You can make your goal as small or large as you want. However, be realistic about what you can do to set yourself up for success and stay motivated.
Create Your Writing Space
As a burgeoning writer, you deserve a space to work on your book. A dedicated writing space makes it easier to get in the zone and transition into “writing mode.” Even if you don’t have an entire room to dedicate to your writing, you should at least have an area within a space that’s all yours. For example, you may establish one corner of the living room as your writing space. Set up a desk here, get a comfortable chair, and keep a pair of noise-canceling headphones handy so you can block out distractions.
Speaking of distractions, it might take more than noise-canceling headphones to keep you focused on your next writing project. First, be honest with yourself about your susceptibility to distractions. Then, be proactive about preventing them. For example, you tend to drift to Facebook or YouTube when writer’s block hits. So use a website-blocking tool to prevent you from accessing these sites during writing. Likewise, if you’re drawn to your phone to answer texts or emails, put it on airplane mode or leave it in another room while you write.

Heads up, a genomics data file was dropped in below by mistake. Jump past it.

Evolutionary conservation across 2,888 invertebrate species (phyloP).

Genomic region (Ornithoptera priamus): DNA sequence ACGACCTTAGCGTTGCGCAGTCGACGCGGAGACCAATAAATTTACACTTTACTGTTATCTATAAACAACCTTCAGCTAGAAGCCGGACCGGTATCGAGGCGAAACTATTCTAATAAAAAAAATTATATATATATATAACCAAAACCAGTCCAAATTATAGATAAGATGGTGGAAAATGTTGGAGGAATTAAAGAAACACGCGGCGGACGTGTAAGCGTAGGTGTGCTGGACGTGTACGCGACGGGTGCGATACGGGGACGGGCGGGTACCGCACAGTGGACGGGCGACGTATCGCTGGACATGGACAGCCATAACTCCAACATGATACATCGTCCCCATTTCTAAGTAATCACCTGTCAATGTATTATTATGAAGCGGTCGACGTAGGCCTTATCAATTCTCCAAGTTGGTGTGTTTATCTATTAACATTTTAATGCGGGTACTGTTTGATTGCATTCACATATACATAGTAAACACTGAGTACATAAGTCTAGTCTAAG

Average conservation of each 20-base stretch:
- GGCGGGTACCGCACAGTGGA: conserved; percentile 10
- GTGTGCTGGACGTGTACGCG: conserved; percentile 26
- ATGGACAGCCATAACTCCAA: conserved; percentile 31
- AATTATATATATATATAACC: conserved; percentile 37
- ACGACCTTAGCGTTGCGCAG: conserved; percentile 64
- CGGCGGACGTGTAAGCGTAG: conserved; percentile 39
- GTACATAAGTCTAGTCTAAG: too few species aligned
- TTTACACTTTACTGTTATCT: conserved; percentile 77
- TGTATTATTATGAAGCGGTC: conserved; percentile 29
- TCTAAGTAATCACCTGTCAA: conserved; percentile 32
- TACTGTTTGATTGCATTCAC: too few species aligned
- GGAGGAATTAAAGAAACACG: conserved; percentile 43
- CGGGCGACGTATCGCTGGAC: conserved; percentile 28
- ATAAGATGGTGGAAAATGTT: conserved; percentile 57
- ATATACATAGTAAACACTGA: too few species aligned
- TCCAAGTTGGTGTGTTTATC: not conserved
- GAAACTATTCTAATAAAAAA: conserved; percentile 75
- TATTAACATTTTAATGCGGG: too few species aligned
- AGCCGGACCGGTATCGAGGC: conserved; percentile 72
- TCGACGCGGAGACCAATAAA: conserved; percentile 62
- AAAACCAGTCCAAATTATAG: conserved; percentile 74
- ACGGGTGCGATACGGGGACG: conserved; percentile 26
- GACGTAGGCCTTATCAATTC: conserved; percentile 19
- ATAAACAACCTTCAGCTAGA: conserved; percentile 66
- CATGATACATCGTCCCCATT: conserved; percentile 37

Begin with the Basics
Once you’ve created a schedule and established a sacred writing space, it’s time to sit down and begin the writing process. Here are some simple steps that will help you get started on the right foot:
Clarify Your Book Idea
Before writing, get clear on the big idea behind your book. What are you going to write about? You don’t have to have every detail figured out, but you should have a general idea of your book’s topic and the main plot points.
Not sure if your idea is big enough to carry an entire book? Distill your big idea into a couple of sentences. Then, consider sharing those sentences with a few people you trust. Sharing your vision can help you validate it. Sharing also allows you to make potential tweaks before you dive too deeply into the writing process.